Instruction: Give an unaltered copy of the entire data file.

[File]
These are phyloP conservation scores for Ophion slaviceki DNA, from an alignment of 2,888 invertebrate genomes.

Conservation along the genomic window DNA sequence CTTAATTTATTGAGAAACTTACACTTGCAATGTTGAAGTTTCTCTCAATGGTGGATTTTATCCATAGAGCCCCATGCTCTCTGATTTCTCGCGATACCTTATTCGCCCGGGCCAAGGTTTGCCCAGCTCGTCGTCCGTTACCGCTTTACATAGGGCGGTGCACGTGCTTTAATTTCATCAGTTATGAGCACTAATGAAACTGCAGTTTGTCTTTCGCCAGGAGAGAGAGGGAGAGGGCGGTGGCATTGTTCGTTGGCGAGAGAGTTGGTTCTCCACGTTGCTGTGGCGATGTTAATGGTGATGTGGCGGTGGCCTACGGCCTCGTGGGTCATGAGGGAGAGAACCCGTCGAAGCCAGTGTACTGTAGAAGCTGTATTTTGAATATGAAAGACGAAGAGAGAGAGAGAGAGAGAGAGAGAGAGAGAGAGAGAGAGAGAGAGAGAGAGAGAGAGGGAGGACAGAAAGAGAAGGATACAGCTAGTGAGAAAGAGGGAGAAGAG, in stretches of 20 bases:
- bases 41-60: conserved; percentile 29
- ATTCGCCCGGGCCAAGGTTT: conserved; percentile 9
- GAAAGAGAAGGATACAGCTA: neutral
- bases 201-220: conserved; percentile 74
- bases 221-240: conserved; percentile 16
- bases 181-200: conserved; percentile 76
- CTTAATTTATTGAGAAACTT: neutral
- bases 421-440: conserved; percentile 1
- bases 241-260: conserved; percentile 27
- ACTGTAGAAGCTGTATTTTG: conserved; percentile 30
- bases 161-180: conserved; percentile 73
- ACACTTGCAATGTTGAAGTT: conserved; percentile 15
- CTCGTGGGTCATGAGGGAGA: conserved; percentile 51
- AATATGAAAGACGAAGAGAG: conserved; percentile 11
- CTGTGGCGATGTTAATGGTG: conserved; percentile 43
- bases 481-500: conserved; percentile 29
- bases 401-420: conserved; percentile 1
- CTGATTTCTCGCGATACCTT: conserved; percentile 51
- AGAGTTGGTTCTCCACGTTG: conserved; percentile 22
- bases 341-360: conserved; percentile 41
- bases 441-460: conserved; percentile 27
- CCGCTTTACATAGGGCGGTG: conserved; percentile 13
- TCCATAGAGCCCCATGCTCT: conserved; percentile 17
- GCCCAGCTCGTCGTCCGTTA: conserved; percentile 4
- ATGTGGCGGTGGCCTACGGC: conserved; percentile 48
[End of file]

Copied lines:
These are phyloP conservation scores for Ophion slaviceki DNA, from an alignment of 2,888 invertebrate genomes.

Conservation along the genomic window DNA sequence CTTAATTTATTGAGAAACTTACACTTGCAATGTTGAAGTTTCTCTCAATGGTGGATTTTATCCATAGAGCCCCATGCTCTCTGATTTCTCGCGATACCTTATTCGCCCGGGCCAAGGTTTGCCCAGCTCGTCGTCCGTTACCGCTTTACATAGGGCGGTGCACGTGCTTTAATTTCATCAGTTATGAGCACTAATGAAACTGCAGTTTGTCTTTCGCCAGGAGAGAGAGGGAGAGGGCGGTGGCATTGTTCGTTGGCGAGAGAGTTGGTTCTCCACGTTGCTGTGGCGATGTTAATGGTGATGTGGCGGTGGCCTACGGCCTCGTGGGTCATGAGGGAGAGAACCCGTCGAAGCCAGTGTACTGTAGAAGCTGTATTTTGAATATGAAAGACGAAGAGAGAGAGAGAGAGAGAGAGAGAGAGAGAGAGAGAGAGAGAGAGAGAGAGAGAGAGGGAGGACAGAAAGAGAAGGATACAGCTAGTGAGAAAGAGGGAGAAGAG, in stretches of 20 bases:
- bases 41-60: conserved; percentile 29
- ATTCGCCCGGGCCAAGGTTT: conserved; percentile 9
- GAAAGAGAAGGATACAGCTA: neutral
- bases 201-220: conserved; percentile 74
- bases 221-240: conserved; percentile 16
- bases 181-200: conserved; percentile 76
- CTTAATTTATTGAGAAACTT: neutral
- bases 421-440: conserved; percentile 1
- bases 241-260: conserved; percentile 27
- ACTGTAGAAGCTGTATTTTG: conserved; percentile 30
- bases 161-180: conserved; percentile 73
- ACACTTGCAATGTTGAAGTT: conserved; percentile 15
- CTCGTGGGTCATGAGGGAGA: conserved; percentile 51
- AATATGAAAGACGAAGAGAG: conserved; percentile 11
- CTGTGGCGATGTTAATGGTG: conserved; percentile 43
- bases 481-500: conserved; percentile 29
- bases 401-420: conserved; percentile 1
- CTGATTTCTCGCGATACCTT: conserved; percentile 51
- AGAGTTGGTTCTCCACGTTG: conserved; percentile 22
- bases 341-360: conserved; percentile 41
- bases 441-460: conserved; percentile 27
- CCGCTTTACATAGGGCGGTG: conserved; percentile 13
- TCCATAGAGCCCCATGCTCT: conserved; percentile 17
- GCCCAGCTCGTCGTCCGTTA: conserved; percentile 4
- ATGTGGCGGTGGCCTACGGC: conserved; percentile 48